De-mystifying Executive Summaries

demystifying-executive-summary.jpg

The recruiter for your dream job opens up your résumé file. Five seconds later, they close it. Why?

Most likely, they didn’t see anything in those precious few seconds to convince them it was worth the effort to continue reading. After all, your CV is but one of dozens in the stack they will need to sift through.

Using a clean and crisp layout that’s easy on the eyes is one important way to avoid banishment to the résumé void. But after an initial first impression based on looks, keep them hooked with some good content—and the best way to do that is by including an Executive Summary right after your name and contact details.

 

What is an Executive Summary?

Think of the Executive Summary as an elevator pitch, where you have just a few seconds (or lines, in this case) to demonstrate that you have the skills, experience and achievements to flourish in the position you’re applying for.

For example:

Financial Controller

  • Accomplished Finance Controller with over 15 years’ experience in financial compliance at global MNCs.
  • Good track record for supporting business growth through astute financial management and strategic management of risk exposure.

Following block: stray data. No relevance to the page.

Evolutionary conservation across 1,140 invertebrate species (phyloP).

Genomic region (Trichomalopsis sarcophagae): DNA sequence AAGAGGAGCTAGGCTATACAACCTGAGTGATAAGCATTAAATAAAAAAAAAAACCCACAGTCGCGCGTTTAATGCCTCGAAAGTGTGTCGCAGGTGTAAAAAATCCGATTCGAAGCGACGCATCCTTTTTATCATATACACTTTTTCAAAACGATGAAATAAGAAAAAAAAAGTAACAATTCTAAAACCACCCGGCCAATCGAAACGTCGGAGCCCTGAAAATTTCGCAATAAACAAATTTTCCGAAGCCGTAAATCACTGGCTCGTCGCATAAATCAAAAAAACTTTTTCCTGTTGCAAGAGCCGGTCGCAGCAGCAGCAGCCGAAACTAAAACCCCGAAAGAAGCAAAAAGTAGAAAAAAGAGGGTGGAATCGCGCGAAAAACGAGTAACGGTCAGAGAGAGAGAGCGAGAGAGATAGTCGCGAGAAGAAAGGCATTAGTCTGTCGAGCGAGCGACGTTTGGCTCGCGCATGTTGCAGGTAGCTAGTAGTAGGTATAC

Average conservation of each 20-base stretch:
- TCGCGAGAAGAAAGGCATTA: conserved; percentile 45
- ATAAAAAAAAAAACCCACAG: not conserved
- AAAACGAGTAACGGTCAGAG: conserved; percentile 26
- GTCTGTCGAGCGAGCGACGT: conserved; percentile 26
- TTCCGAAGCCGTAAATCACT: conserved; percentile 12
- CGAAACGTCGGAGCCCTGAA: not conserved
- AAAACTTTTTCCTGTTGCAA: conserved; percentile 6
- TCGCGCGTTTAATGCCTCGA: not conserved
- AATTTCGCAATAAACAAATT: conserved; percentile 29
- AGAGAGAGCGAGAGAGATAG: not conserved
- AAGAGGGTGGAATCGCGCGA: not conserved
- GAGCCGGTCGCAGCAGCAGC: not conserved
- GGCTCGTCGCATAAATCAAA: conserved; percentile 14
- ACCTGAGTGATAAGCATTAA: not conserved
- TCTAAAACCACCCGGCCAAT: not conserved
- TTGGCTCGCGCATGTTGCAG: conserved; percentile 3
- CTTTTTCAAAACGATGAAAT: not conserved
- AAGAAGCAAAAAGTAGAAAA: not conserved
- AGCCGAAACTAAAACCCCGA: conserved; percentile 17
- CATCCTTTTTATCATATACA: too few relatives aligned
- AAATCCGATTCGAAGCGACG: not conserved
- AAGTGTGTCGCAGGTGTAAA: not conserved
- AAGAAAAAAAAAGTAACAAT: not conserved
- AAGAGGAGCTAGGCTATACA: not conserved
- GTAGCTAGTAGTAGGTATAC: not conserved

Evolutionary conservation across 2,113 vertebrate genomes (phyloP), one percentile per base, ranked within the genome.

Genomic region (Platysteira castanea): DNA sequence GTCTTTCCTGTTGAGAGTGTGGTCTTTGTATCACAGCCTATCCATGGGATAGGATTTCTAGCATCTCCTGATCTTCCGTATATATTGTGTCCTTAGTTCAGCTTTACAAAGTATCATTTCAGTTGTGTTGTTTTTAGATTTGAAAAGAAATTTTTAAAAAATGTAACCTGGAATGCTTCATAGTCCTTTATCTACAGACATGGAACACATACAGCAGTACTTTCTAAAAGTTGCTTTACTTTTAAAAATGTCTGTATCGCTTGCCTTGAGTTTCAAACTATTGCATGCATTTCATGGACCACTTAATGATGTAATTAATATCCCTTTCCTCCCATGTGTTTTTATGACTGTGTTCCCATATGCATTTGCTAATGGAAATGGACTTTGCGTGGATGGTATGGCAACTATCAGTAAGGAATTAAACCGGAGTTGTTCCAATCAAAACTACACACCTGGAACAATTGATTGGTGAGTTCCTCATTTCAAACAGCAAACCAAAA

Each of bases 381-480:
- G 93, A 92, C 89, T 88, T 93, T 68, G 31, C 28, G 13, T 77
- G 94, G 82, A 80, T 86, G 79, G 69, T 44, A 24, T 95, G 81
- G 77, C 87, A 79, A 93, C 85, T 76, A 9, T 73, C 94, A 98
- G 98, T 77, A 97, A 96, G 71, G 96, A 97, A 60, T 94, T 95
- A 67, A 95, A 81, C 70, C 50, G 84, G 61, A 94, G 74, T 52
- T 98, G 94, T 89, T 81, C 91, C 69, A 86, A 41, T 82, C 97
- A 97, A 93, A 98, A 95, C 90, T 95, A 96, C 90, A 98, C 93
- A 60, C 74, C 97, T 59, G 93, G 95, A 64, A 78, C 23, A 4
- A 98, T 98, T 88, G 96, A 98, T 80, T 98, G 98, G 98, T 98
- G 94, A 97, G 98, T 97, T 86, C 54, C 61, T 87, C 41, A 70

• Experienced in GST / VAT Reporting, Transfer Pricing, Supply Chain Finance as well as compliance and reporting procedures for Hong Kong companies.
  • Skilled at working with senior management team to identify areas for business improvement and increment in profitability.

The above example works well, because from the first line alone, we already know two essential points: the applicant’s length of experience, and their main field and industry of expertise. From a recruiters’ perspective, this opening line provides a good sense of whether the applicant is suitable for the position they’re seeking to fill, or not.

The next few lines outline the applicants’ other skills, taking care to mention specific details such as knowledge of compliance and reporting procedures for Hong Kong based companies.

 

How to write an Executive Summary

Focus on your selling points. Perhaps you’re good at number-crunching, or you enjoy data entry. Be sure to highlight these, while avoiding mention of weaknesses or tasks that you dislike. You don’t want to set yourself up for awkward questions during any interviews, or even during the job itself, if you get that far.

At the same time, seek to tailor your Executive Summary to the job you’re applying for. Ideally, an Executive Summary would match closely with the job description of the position that the applicant is vying for—but don’t copy it, obviously!

Everything in moderation: keep it to about 4-6 lines. This will inform the reader of the depth and scope of your experience, but it will not be so long that they are bored. At this point, they will want specifics, and thus prefer move on to the details of your work scopes and achievements.